News Release

A look back at 2016: Biodiversity conservation in the Indo-Burma region

12 January 2017
James Tallant, CEPF RIT Manager; Jack Tordoff, Managing Director of CEPF; and Nguyen Van Truong, Fauna and Flora International during their visit to Ha Giang province , Viet Nam. Photo: © Nguyen Van Truong/FFI.

The Critical Ecosystem Partnership Fund (CEPF) in the Indo-Burma region will enter the new year with renewed optimism after making significant progress towards biodiversity conservation in 2016.

Active in the region since 2008, CEPF’s Indo-Burma portfolio now includes 125 grants (60 large and 65 small) worth over US$ 10.7million spread across the six countries of the hotspot: Myanmar, Lao PDR, Cambodia, Thailand, Viet Nam and parts of southern China. Currently 87 projects are active, while 38 have been completed.

Beyond Enforcement workshop © Thuy Anh Nguyen/IUCN Viet Nam. Photo: © Thuy Anh Nguyen/IUCN Viet NamCompleted projects include initiatives contributing to the long-term conservation of three Critically Endangered vulture species in Cambodia (implemented by BirdLife International), and strengthening conservation of globally threatened primate and tree species, and their limestone habitats in China (implemented by Fauna and Flora International). Many of these projects have emphasised the importance of participatory approaches through the empowerment of local communities, and engaging them in the management of their natural resources. 

In October and November, National Advisory Committees (NACs) comprising representatives of local and international NGOs, government agencies and donors, convened in each of the hotspot countries to review Letters of Inquiry (LoIs) submitted following the seventh and eighth calls for proposals.

Proposals submitted address CEPF Strategic Direction 4 - "Empower local communities to engage in conservation and management of priority key biodiversity areas", Strategic Direction 6 - "Engage key actors in mainstreaming biodiversity, communities and livelihoods into development planning in the priority corridors", and Strategic Direction 8 - "Strengthen the capacity of civil society to work on biodiversity, communities and livelihoods at regional, national, local and grassroots levels". 

CEPF’s Indo-Burma Regional Implementation Team (RIT), which comprises IUCN, the Myanmar Environment Rehabilitation-conservation Network (MERN) and Kadoorie Farm and Botanic Garden (KFBG) is now making final decisions and sending notification letters to successful applicants.

With continued focus on building the technical and managerial capacity of local civil society organisations to successfully apply for grants and effectively implement projects, CEPF organised several capacity building events in 2016. In August, CEPF and IUCN Thailand organised a two-day workshop on proposal writing and project implementation for 30 representatives of Thai civil society organisations. 

A series of six training courses on the role and importance of civil society networks, natural resources management, and project development and proposal writing, co-funded by the EU, were also conducted for Myanmar civil society organisations between July and October.

Group discussion on institutional capacity assessment and environmental situation analysis.Most recently, in November, CEPF grantees TRAFFIC, WWF, Freeland, Wildlife Conservation Society, NTFP/Poh Kao, Friends of Wildlife, Project Anoulak, MIup Baitong, and Wildlife Alliance, all participated in a learning event organised alongside the Hanoi Conference on Illegal Wildlife Trade. The"Beyond Enforcement: Involving Indigenous Peoples and Local Communities in Combating Illegal Wildlife Trade” workshopwas organised by IUCN, with the IUCN CEESP/SSC Sustainable Use and Livelihoods Specialist Group (SULi), the International Institute of Environment and Development (IIED), TRAFFIC, and  the (ICCA) Consortium, with funding from USAID and GIZ.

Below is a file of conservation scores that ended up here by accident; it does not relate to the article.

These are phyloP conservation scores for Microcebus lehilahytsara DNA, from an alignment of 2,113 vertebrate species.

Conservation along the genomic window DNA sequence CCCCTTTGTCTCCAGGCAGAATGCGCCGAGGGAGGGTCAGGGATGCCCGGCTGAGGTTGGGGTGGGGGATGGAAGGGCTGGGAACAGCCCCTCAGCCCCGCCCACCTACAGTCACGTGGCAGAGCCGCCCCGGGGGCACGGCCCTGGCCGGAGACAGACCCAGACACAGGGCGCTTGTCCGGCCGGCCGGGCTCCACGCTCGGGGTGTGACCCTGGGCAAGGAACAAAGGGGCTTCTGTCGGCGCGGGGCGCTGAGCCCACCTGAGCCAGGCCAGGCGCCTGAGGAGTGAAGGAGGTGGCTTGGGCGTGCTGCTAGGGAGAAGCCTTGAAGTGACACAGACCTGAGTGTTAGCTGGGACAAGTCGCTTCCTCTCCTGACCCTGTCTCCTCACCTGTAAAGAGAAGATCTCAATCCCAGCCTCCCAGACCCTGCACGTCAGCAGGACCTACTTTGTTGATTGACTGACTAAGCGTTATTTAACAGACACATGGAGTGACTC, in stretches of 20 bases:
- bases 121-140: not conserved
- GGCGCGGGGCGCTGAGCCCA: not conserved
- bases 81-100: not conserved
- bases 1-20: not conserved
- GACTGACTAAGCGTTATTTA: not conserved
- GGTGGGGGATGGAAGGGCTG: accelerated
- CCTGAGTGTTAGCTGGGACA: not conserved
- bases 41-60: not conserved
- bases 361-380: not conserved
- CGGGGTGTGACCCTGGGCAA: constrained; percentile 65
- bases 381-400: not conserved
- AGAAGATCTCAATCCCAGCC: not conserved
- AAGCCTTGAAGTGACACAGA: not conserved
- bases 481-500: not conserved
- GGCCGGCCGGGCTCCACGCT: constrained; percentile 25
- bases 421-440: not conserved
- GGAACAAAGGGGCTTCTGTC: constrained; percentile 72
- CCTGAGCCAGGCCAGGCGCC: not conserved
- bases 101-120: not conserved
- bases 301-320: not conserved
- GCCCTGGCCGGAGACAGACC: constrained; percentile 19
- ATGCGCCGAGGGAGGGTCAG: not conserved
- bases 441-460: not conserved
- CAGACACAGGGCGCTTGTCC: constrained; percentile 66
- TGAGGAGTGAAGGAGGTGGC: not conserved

On CEPF’s plans for 2017, James Tallant, Senior Programme Officer, Species, for IUCN Asia and CEPF RIT Manager, said, “Much of the work of the RIT will continue, such as contracting successful grants following the 2016 calls for proposals, monitoring active projects, and organising training events. However, we will also have an increased focus on identifying best practices and capturing lessons learned as more CEPF-funded projects draw to a close.”

Additionally, the RIT will be hosting an event for the civil society network in Phnom Penh in February as a follow-up to the "Regional Convening on Environmental Networks" held in Thailand in March last year. 

“We will organise a meeting of civil society organisations in the Indo-Burma region interested in promoting better collaboration and coordination. We also plan to scale-up some of our capacity-building efforts, with an additional focus on supporting civil society to better engage with, and influence government and private sector partners,” added Tallant. 

Founded in 2000, the Critical Ecosystem Partnership Fund is a global leader in enabling civil society to participate in and benefit from conserving some of the world’s most critical ecosystems by providing grants for organisations to help protect biodiversity hotspots, Earth’s most biologically rich yet threatened areas. CEPF is a joint initiative of l'Agence Française de Développement, Conservation International, the European Union, the Global Environment Facility, the Government of Japan, the MacArthur Foundation and the World Bank.

 

 

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